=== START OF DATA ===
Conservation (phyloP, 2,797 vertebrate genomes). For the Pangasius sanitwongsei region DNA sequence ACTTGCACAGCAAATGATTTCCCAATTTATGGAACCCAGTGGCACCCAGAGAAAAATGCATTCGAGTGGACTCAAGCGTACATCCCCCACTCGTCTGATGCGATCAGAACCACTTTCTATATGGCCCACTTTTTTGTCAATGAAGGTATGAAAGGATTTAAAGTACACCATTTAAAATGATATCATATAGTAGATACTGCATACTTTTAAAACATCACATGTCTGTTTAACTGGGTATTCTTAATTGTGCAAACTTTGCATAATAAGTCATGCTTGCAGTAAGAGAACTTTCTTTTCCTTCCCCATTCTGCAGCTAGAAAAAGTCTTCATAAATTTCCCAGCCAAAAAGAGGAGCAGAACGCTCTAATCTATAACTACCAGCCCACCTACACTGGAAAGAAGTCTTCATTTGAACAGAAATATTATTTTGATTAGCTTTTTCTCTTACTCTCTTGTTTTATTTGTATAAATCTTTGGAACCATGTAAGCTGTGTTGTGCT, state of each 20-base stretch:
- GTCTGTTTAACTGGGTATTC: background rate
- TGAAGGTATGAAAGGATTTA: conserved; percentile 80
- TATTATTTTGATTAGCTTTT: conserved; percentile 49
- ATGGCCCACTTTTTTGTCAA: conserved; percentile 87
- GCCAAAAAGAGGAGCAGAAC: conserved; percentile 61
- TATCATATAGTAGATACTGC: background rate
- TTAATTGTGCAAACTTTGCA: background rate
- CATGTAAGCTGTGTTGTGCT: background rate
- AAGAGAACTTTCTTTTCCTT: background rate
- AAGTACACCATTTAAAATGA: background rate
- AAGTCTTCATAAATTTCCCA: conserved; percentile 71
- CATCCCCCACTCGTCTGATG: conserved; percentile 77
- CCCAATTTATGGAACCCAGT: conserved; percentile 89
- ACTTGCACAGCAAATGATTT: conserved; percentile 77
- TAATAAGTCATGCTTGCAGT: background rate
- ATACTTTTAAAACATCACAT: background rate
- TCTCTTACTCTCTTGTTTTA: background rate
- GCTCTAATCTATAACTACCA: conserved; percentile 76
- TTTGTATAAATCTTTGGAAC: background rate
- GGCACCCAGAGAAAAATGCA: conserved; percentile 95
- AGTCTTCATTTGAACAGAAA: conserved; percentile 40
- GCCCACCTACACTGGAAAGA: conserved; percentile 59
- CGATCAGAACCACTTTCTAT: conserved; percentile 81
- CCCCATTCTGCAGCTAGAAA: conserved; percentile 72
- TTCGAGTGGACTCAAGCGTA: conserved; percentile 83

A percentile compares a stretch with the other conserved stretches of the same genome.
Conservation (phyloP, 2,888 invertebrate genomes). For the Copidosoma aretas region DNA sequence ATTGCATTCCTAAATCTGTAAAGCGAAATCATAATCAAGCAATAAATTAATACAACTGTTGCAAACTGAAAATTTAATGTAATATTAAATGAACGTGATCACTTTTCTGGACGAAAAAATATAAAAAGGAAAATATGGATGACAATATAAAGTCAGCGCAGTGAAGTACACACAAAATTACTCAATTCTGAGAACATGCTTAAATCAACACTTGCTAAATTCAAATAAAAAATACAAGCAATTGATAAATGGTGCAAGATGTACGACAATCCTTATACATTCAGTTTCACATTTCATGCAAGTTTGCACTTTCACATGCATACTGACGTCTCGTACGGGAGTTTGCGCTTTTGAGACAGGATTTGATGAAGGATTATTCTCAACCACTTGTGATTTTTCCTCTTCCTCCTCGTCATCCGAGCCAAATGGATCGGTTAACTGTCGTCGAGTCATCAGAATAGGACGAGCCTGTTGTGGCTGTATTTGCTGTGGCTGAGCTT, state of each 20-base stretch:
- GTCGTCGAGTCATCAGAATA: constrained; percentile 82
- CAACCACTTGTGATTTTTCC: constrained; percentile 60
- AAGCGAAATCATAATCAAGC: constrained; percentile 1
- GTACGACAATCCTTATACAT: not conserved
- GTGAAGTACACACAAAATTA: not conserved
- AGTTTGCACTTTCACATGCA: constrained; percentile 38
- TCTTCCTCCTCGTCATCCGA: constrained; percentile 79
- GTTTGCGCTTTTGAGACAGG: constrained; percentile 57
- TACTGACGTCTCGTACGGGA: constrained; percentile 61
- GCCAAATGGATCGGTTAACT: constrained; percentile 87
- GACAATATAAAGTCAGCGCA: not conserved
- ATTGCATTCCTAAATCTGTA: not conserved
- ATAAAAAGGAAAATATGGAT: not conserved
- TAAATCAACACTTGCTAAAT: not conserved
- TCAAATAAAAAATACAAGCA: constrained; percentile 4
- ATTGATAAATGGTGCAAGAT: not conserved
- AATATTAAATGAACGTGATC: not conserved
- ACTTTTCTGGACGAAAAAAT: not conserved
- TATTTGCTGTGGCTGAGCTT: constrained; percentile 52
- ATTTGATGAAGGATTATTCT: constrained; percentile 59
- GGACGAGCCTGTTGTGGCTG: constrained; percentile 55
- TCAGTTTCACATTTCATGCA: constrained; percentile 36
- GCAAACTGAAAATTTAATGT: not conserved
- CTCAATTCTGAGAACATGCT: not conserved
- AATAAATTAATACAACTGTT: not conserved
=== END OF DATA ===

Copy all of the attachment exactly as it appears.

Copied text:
Conservation (phyloP, 2,797 vertebrate genomes). For the Pangasius sanitwongsei region DNA sequence ACTTGCACAGCAAATGATTTCCCAATTTATGGAACCCAGTGGCACCCAGAGAAAAATGCATTCGAGTGGACTCAAGCGTACATCCCCCACTCGTCTGATGCGATCAGAACCACTTTCTATATGGCCCACTTTTTTGTCAATGAAGGTATGAAAGGATTTAAAGTACACCATTTAAAATGATATCATATAGTAGATACTGCATACTTTTAAAACATCACATGTCTGTTTAACTGGGTATTCTTAATTGTGCAAACTTTGCATAATAAGTCATGCTTGCAGTAAGAGAACTTTCTTTTCCTTCCCCATTCTGCAGCTAGAAAAAGTCTTCATAAATTTCCCAGCCAAAAAGAGGAGCAGAACGCTCTAATCTATAACTACCAGCCCACCTACACTGGAAAGAAGTCTTCATTTGAACAGAAATATTATTTTGATTAGCTTTTTCTCTTACTCTCTTGTTTTATTTGTATAAATCTTTGGAACCATGTAAGCTGTGTTGTGCT, state of each 20-base stretch:
- GTCTGTTTAACTGGGTATTC: background rate
- TGAAGGTATGAAAGGATTTA: conserved; percentile 80
- TATTATTTTGATTAGCTTTT: conserved; percentile 49
- ATGGCCCACTTTTTTGTCAA: conserved; percentile 87
- GCCAAAAAGAGGAGCAGAAC: conserved; percentile 61
- TATCATATAGTAGATACTGC: background rate
- TTAATTGTGCAAACTTTGCA: background rate
- CATGTAAGCTGTGTTGTGCT: background rate
- AAGAGAACTTTCTTTTCCTT: background rate
- AAGTACACCATTTAAAATGA: background rate
- AAGTCTTCATAAATTTCCCA: conserved; percentile 71
- CATCCCCCACTCGTCTGATG: conserved; percentile 77
- CCCAATTTATGGAACCCAGT: conserved; percentile 89
- ACTTGCACAGCAAATGATTT: conserved; percentile 77
- TAATAAGTCATGCTTGCAGT: background rate
- ATACTTTTAAAACATCACAT: background rate
- TCTCTTACTCTCTTGTTTTA: background rate
- GCTCTAATCTATAACTACCA: conserved; percentile 76
- TTTGTATAAATCTTTGGAAC: background rate
- GGCACCCAGAGAAAAATGCA: conserved; percentile 95
- AGTCTTCATTTGAACAGAAA: conserved; percentile 40
- GCCCACCTACACTGGAAAGA: conserved; percentile 59
- CGATCAGAACCACTTTCTAT: conserved; percentile 81
- CCCCATTCTGCAGCTAGAAA: conserved; percentile 72
- TTCGAGTGGACTCAAGCGTA: conserved; percentile 83

A percentile compares a stretch with the other conserved stretches of the same genome.
Conservation (phyloP, 2,888 invertebrate genomes). For the Copidosoma aretas region DNA sequence ATTGCATTCCTAAATCTGTAAAGCGAAATCATAATCAAGCAATAAATTAATACAACTGTTGCAAACTGAAAATTTAATGTAATATTAAATGAACGTGATCACTTTTCTGGACGAAAAAATATAAAAAGGAAAATATGGATGACAATATAAAGTCAGCGCAGTGAAGTACACACAAAATTACTCAATTCTGAGAACATGCTTAAATCAACACTTGCTAAATTCAAATAAAAAATACAAGCAATTGATAAATGGTGCAAGATGTACGACAATCCTTATACATTCAGTTTCACATTTCATGCAAGTTTGCACTTTCACATGCATACTGACGTCTCGTACGGGAGTTTGCGCTTTTGAGACAGGATTTGATGAAGGATTATTCTCAACCACTTGTGATTTTTCCTCTTCCTCCTCGTCATCCGAGCCAAATGGATCGGTTAACTGTCGTCGAGTCATCAGAATAGGACGAGCCTGTTGTGGCTGTATTTGCTGTGGCTGAGCTT, state of each 20-base stretch:
- GTCGTCGAGTCATCAGAATA: constrained; percentile 82
- CAACCACTTGTGATTTTTCC: constrained; percentile 60
- AAGCGAAATCATAATCAAGC: constrained; percentile 1
- GTACGACAATCCTTATACAT: not conserved
- GTGAAGTACACACAAAATTA: not conserved
- AGTTTGCACTTTCACATGCA: constrained; percentile 38
- TCTTCCTCCTCGTCATCCGA: constrained; percentile 79
- GTTTGCGCTTTTGAGACAGG: constrained; percentile 57
- TACTGACGTCTCGTACGGGA: constrained; percentile 61
- GCCAAATGGATCGGTTAACT: constrained; percentile 87
- GACAATATAAAGTCAGCGCA: not conserved
- ATTGCATTCCTAAATCTGTA: not conserved
- ATAAAAAGGAAAATATGGAT: not conserved
- TAAATCAACACTTGCTAAAT: not conserved
- TCAAATAAAAAATACAAGCA: constrained; percentile 4
- ATTGATAAATGGTGCAAGAT: not conserved
- AATATTAAATGAACGTGATC: not conserved
- ACTTTTCTGGACGAAAAAAT: not conserved
- TATTTGCTGTGGCTGAGCTT: constrained; percentile 52
- ATTTGATGAAGGATTATTCT: constrained; percentile 59
- GGACGAGCCTGTTGTGGCTG: constrained; percentile 55
- TCAGTTTCACATTTCATGCA: constrained; percentile 36
- GCAAACTGAAAATTTAATGT: not conserved
- CTCAATTCTGAGAACATGCT: not conserved
- AATAAATTAATACAACTGTT: not conserved